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BARTHOLDI, Frédéric-Auguste


Colmar, Haut-Rhin 1834 - Paris 1904


Copie after BARTHOLDI by Canadian sculptor George William HILL (1862-1934)

Lion de Belfort

Lion of Belfort

1897 after a 1879 original

granite

statue

Dimensions (HxWxD): 16.53 feet x 7.61 feet x 13.81 feet

Credit Line: Don de / Given by Sun Life Insurance Company

Photo credit: ph. blog dcmemorials.com

© Artist:


Provenance

  • 1897, May 24, The statue is inaugurated; it was given by Sun Life Insurance Company

Bibliography

  • https://artpublicmontreal.ca/en/oeuvre/le-lion-de-belfort/ (accessed December 6, 2017)
    http://dcmemorials.com/index_indiv0008328.htm (accessed December 6, 2017)

Comment

  • Information text on site, accessible on dcmemorials.com (accessed December 6, 2017):
    The fountain was the gift of the Sun Life Insurance Company, some ten years before it would decide to relocate to Dominion [Dorchester] Square. Inuagurated on May 24, 1897, the fountain commemorates Queen Victoria's Diamond Jubilee. (...) When the Victorian era begun (1837), Montreal was still only a small city clustered around the port. By the time Victoria died (1901), the city had become the financial and business heart of Canada.
    Art Publlic Montréal website (accessed December 6, 2017):
    This pink-granite fountain-monument is composed of a pedestal, with a lion lying on top of it. On the pedestal are engraved escutcheons celebrating events, inventions, and individuals who marked the reign of Queen Victoria: the first world’s fair, the telephone, the electric light bulb, Dickens, Darwin, and so on. A drinking fountain is also imbedded in the pedestal; the current fountain was reconstructed in 2009 on the model of the original fountain.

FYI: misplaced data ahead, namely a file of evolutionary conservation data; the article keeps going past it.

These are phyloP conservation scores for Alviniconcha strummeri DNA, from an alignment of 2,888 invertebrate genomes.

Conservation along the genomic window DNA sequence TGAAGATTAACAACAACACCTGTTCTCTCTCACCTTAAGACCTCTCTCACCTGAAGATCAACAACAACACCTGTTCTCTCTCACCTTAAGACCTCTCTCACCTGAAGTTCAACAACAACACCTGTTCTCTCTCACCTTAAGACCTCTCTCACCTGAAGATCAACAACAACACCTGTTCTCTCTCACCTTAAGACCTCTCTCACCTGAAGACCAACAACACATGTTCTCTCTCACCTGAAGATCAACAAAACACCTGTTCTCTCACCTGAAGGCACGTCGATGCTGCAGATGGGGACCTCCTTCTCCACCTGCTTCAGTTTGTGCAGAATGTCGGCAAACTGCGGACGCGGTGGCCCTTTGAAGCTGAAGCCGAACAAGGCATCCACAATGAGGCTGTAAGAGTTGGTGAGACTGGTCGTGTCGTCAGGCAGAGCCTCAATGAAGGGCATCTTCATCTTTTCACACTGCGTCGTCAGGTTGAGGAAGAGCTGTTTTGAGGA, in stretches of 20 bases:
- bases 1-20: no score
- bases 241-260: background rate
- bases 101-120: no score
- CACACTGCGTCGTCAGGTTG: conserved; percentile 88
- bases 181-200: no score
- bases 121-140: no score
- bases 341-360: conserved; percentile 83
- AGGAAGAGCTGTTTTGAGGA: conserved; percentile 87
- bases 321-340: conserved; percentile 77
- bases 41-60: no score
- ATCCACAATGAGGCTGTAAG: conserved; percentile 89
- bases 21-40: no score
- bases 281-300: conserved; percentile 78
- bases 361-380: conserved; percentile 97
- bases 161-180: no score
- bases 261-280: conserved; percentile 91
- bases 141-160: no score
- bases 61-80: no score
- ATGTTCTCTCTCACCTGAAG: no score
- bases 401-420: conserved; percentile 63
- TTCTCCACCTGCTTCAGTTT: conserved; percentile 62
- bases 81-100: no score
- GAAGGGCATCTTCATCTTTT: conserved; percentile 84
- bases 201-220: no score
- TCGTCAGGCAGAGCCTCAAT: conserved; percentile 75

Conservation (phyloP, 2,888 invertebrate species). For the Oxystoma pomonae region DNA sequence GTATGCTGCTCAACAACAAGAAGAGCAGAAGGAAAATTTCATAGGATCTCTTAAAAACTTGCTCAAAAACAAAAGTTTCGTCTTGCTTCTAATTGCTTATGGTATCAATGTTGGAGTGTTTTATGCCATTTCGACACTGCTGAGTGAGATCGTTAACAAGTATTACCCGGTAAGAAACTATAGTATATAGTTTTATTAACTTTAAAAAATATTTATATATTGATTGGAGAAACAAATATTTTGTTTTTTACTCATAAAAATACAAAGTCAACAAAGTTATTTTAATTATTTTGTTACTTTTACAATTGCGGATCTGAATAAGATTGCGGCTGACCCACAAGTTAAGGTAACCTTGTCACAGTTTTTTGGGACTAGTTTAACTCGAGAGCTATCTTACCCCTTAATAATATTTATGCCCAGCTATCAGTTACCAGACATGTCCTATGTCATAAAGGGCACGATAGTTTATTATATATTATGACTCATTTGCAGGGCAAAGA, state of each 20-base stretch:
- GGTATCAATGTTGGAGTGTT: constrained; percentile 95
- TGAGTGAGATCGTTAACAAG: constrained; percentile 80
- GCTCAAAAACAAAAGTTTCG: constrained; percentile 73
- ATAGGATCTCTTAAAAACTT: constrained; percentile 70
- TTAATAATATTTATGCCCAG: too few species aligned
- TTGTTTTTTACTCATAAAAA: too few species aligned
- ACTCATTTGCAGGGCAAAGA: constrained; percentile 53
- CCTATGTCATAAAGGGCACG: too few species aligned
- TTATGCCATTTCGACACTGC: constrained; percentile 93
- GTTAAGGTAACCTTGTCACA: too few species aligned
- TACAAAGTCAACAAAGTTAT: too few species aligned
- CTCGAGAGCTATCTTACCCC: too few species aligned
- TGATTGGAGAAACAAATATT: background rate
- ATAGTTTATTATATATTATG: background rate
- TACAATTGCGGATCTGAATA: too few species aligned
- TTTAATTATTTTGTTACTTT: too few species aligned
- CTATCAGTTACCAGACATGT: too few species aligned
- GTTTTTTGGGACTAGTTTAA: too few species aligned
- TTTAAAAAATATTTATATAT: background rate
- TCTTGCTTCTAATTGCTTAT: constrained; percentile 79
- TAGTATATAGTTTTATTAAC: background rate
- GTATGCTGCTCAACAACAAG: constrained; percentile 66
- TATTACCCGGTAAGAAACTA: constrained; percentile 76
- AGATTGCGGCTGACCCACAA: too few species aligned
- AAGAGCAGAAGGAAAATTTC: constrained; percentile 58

The lion symbolizes British strength and protection. This is a copy, at a scale of about 1:10, of the French sculptor August Bartholdi’s Lion de Belfort. The original artwork overlooks the Belfort citadel and measures 22 m in length and 11 m in height. Produced between 1875 and 1880, it is carved from the site’s red sandstone. The Montréal lion was George William Hill’s first public commission. The pedestal was designed by the architect Robert Findlay.